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"Air marshals set up watch in S. Florida"
Saturday, March 30, 2002
Air marshals set up watch in S. Florida
By Jeff Shields
The South Florida Sun-Sentinel
The newly expanded and highly secretive Federal Air Marshal Service has
opened a South Florida operations office as the last line of defense
against airline terrorism.
The U.S. Department of Transportation is accepting applications now for
a job that offers the following perks: long hours, weeks away from
family and the opportunity to visit unstable areas of the globe with
"poor sanitation and unsafe water," according to the job description
available on the DOT's Web site.
Former Air Marshal David Johnson, a senior DOT special agent who has
been working in Miami for three years, was appointed special agent in
charge of the Miami Field Office, which opened quietly in November and
is responsible for all of Florida.
Johnson says many of the applicants -- more than 150,000 so far
nationwide -- are driven by patriotism, and include police officers and
other federal agents who want to do anything to help their country in
the post-Sept. 11 world.
"It's not for the faint of heart," said Johnson, who as a special agent
in Miami successfully investigated cases involving false background
checks and illegally obtained airport security badges. "Our main goal is
to protect the occupants of that plane from terrorism. It's not a
weekend in Paris."
Federal air marshals, formerly run by the Federal Aviation
Administration but now under the new Transportation Security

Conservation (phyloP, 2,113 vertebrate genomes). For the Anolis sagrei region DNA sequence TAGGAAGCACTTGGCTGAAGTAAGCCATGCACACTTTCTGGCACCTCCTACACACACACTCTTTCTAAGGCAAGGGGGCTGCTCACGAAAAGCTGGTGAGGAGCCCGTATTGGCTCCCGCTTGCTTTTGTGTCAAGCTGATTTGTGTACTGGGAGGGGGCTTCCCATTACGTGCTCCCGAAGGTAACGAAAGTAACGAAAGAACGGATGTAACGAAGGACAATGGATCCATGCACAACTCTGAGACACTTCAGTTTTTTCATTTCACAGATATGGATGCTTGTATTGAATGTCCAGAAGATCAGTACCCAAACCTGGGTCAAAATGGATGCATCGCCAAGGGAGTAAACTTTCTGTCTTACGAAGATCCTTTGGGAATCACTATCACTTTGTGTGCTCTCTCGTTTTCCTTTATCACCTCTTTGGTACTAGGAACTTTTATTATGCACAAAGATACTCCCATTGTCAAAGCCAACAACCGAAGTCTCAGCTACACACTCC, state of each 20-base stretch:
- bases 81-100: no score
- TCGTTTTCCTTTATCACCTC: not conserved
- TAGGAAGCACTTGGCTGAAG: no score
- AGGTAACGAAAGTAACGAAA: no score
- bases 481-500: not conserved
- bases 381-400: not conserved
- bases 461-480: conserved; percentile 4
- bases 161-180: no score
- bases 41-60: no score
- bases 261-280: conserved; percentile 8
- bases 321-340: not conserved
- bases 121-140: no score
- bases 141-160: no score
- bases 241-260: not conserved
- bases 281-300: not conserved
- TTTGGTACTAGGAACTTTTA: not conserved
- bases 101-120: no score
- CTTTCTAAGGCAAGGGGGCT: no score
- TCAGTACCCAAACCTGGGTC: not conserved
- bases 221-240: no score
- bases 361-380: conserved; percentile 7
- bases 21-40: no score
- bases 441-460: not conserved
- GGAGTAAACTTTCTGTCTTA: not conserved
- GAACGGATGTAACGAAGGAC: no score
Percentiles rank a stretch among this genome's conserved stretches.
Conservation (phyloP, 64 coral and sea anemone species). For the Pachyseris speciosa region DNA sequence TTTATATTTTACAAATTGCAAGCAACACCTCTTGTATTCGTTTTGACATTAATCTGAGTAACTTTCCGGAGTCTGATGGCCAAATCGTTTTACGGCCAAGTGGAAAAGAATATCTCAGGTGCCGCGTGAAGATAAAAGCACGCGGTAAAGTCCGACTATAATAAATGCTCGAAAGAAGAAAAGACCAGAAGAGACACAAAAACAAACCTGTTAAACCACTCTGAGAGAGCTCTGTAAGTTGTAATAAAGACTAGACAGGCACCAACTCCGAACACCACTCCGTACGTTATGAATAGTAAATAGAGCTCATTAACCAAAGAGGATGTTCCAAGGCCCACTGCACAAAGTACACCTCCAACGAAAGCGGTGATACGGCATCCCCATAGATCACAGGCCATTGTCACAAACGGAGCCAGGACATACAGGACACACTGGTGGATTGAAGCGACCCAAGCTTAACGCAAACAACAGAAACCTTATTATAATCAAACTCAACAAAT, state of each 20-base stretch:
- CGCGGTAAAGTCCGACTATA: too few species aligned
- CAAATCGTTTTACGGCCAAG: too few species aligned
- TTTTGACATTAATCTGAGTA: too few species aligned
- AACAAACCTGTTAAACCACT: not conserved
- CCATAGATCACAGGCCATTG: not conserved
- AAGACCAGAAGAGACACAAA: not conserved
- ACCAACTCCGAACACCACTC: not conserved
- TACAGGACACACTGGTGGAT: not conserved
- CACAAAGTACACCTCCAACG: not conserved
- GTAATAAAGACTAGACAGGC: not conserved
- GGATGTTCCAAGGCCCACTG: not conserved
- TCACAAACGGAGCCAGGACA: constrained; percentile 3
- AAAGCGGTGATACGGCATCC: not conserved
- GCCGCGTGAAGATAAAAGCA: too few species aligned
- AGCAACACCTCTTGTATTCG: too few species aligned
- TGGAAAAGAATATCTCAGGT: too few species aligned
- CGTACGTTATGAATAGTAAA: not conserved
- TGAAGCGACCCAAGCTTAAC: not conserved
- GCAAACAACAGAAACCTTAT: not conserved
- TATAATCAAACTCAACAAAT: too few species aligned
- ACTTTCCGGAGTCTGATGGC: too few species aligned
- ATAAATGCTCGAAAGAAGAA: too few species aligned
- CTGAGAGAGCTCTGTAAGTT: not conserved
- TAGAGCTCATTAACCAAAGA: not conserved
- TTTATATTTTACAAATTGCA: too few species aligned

Administration, are assigned to "respond to criminal incidents aboard
U.S. air carriers, as well as other in-flight emergencies."
But the air marshals, as an anti-terrorist force, are clandestine: Most
information about them in terms of numbers and locations is classified.
Johnson even requested that his headquarters in a Broward County office
park and his age remain secret.
"Because of what our mission is, that's how it has to be. It's a covert
operation," Johnson said. "I can tell you there will be a large force of
air marshals present in South Florida."
It's obvious that, at this point, the air marshals can't be everywhere.
A series of high-profile incidents on airplanes -- including a Uruguayan
man who tried to break into the cockpit of a plane flying to Argentina
-- has been noteworthy for the absence of air marshals, leaving
passengers and flight attendants to defend the plane.
"We're doing our best to increase our numbers to cover as many flights
as operationally possible," Johnson said.
The air marshals' origins go back to the sky marshals, created in 1970
by President Richard Nixon. The sky marshals were placed aboard
passenger planes to thwart hijackings to Cuba. Run by the U.S. Customs
Service, the sky marshals lasted for only a few years.
President Ronald Reagan signed an executive order creating the new
federal air marshals after the June 1985 hijacking of TWA Flight 847, in
which the attackers killed Robert Stethem, a Navy diver who was a
passenger on the plane.
Johnson started as a police officer in Savannah, Ga., in 1988, then
worked briefly as an undercover narcotics agent on a regional task force
in Georgia. He joined the Federal Air Marshals Program in 1990, working
out of the FAA's headquarters in Atlanta. He joined the DOT's Office of
Inspector General as a special agent in 1997 and was assigned to Miami
Johnson said that, although riding back and forth on planes may appear
boring, air marshals are constantly working. They are trained to
recognize suspicious people and behavior in the airport and on the
airplane and constantly monitor what's going on inside the plane. Air
marshals specialize in aircraft-specific, hand-to-hand combat tactics
with the highest shooting standards of any federal agency.
But they are known only to the flight crew and may look like your mother
or your son, Johnson said. The Transportation Security Administration
won't say which flights they'll be on, or how many they'll hire, because
of "operational security requirements," Johnson said.
"We could be anyone," Johnson said, "We could be anywhere."
For more information about the air marshals, the job description remains
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